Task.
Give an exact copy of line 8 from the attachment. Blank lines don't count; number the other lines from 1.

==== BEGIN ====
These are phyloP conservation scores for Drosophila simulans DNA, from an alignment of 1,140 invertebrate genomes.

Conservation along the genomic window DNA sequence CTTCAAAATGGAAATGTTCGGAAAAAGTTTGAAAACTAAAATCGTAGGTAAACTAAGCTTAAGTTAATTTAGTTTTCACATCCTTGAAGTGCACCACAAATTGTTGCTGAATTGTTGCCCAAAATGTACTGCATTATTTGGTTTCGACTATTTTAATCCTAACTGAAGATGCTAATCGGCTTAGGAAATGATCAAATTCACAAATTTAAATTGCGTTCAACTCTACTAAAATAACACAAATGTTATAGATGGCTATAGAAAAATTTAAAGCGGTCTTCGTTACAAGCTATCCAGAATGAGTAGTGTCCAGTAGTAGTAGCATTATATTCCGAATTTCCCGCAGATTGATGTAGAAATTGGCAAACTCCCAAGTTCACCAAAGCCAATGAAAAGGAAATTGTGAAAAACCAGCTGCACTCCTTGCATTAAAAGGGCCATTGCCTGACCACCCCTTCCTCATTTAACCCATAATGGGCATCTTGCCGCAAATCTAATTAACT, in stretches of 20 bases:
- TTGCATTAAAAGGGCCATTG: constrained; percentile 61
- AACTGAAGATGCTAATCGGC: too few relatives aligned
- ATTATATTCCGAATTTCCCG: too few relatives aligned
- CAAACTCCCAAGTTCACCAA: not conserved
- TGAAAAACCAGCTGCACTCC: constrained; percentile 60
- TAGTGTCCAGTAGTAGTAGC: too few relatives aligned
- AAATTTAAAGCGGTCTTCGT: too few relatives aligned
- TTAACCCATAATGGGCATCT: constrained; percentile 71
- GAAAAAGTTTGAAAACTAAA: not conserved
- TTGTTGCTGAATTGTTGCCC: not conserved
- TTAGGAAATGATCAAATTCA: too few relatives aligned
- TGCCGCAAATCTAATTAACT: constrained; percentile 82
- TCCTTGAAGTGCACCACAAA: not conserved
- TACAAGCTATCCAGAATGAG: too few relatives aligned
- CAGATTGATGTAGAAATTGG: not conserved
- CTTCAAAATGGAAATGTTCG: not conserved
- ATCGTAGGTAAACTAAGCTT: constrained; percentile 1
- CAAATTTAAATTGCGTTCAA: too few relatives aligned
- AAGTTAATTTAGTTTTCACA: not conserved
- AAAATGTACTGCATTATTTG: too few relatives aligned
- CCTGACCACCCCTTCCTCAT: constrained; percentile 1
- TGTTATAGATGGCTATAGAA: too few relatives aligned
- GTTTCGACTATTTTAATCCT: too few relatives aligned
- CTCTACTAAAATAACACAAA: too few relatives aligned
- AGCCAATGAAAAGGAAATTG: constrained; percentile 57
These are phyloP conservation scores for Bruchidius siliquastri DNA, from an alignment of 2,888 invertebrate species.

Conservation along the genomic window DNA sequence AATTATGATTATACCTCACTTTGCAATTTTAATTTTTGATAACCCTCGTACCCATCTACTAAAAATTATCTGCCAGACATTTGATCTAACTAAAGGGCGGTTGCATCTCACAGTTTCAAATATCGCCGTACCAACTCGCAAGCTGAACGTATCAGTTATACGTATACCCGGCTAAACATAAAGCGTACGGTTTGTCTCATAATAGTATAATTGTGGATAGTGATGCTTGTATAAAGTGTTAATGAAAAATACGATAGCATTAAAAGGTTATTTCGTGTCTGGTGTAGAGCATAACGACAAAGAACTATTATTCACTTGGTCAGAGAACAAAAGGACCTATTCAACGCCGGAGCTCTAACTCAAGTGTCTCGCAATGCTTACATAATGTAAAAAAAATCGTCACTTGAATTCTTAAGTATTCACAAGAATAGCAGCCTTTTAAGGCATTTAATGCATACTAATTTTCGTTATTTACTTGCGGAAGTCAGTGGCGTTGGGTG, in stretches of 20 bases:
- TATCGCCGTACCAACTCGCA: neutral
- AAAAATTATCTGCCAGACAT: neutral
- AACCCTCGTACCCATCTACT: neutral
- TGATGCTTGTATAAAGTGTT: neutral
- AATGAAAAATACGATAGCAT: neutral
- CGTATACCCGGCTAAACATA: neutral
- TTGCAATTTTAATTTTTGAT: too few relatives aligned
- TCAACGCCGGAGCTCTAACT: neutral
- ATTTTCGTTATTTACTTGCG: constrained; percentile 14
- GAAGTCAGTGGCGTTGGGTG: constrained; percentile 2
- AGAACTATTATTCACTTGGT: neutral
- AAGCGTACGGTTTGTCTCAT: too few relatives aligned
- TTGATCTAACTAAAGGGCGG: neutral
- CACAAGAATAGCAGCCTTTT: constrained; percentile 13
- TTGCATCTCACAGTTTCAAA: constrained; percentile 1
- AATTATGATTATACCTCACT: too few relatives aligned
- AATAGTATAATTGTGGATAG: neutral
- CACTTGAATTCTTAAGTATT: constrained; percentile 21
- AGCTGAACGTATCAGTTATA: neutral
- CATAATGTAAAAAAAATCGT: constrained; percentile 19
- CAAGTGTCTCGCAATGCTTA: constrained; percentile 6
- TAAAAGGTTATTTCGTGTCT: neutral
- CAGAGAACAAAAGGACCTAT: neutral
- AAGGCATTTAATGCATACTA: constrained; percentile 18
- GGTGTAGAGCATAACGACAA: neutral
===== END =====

- TAGTGTCCAGTAGTAGTAGC: too few relatives aligned